But getting back to my original question, does anyone have any experience as to what the CSA do in cases where they have assessed a debt (rightly or wrongly) and the payer can't pay? I would love to hear other people's experience in that regard. Am I going to have the sherrifs turn up on my door and seize my personal belongings? Can I be made bankrupt? I am pretty sure that bankruptcy doesn't negate a child support debt anyway.
Steve.
         
I thought I saw something about proportioning costs and here's an extract from the CSA Guide (note it is wise to also check the underlying legislation, I believe that the CSA Guide has not standing in court and that there is a judgement along these lines).

Here's the extract:
CS Guide - 2.6.9 - Reason 3 said
The costs of educating or training a child in accordance with the expectations of the parents are usually readily identifiable and verifiable. If the payee is meeting the additional costs, a decision will usually increase the child support liability by an appropriate proportion of those additional costs. The length of time and stability of the education costs can determine the period of time that any change to the assessment will apply.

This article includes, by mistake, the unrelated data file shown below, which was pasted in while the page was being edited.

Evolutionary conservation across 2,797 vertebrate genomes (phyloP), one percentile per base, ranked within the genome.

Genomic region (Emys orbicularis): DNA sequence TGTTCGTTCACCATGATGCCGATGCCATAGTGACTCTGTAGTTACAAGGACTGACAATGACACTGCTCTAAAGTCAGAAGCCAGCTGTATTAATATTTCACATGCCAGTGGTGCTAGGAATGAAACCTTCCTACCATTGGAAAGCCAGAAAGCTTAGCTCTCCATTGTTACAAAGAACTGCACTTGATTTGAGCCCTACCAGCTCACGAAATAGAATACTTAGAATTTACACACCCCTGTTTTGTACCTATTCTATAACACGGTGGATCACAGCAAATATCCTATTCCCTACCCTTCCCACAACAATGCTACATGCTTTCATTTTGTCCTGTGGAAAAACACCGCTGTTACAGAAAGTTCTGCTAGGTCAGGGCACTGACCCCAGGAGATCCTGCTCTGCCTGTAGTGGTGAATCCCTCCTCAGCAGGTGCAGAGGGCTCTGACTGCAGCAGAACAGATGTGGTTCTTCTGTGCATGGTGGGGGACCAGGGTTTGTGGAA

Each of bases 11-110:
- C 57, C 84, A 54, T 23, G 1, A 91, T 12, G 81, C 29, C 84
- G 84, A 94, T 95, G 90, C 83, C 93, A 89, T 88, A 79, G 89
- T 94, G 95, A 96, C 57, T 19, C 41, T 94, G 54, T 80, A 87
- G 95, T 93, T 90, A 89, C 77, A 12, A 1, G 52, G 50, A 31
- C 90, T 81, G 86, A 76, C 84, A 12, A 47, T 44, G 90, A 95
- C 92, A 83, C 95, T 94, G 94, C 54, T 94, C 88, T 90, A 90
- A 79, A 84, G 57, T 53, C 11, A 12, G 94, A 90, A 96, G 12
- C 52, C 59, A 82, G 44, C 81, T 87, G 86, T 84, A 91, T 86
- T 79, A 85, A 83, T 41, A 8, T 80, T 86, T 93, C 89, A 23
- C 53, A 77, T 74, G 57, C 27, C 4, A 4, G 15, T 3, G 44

From the figures that you've supplied, my belief is that a fair proportion, as it is the proportion used to distribute the costs of the child in the formula in your scenario, is that you should pay 24.65% of the school fee costs. I have come about at this value by using the Advanced Calculator, with two adults (one with an ATI of $45000 the other $100000), two children inputting 2 children (both over 13 although this does not affect the calculated proportioning of the costs of the children), and I've assumed that you have 0 care (worst case scenario as with the children's age). I turned on "Show Calculations" and then found the value called PIP (Parent's Income Percentage) for yourself.

If the annual school fees are $81,136 then I guess that it is an appropriate proportion using this method. I'm unsure what other method would be appropriate.

Sorry I didn't realise that you'd said total fees are $40,000, as such I would suggest that an appropriate proportion would be $9860 p.a. However as has been said below I don't think this is at all appropriate that you are forced to meet such fees when such fees are obviously beyond the means that you have, that is simply not just or proper and most certainly does not reflect what would happen in any other family not having this decision controlled by the CSA's interpretation of the legislation.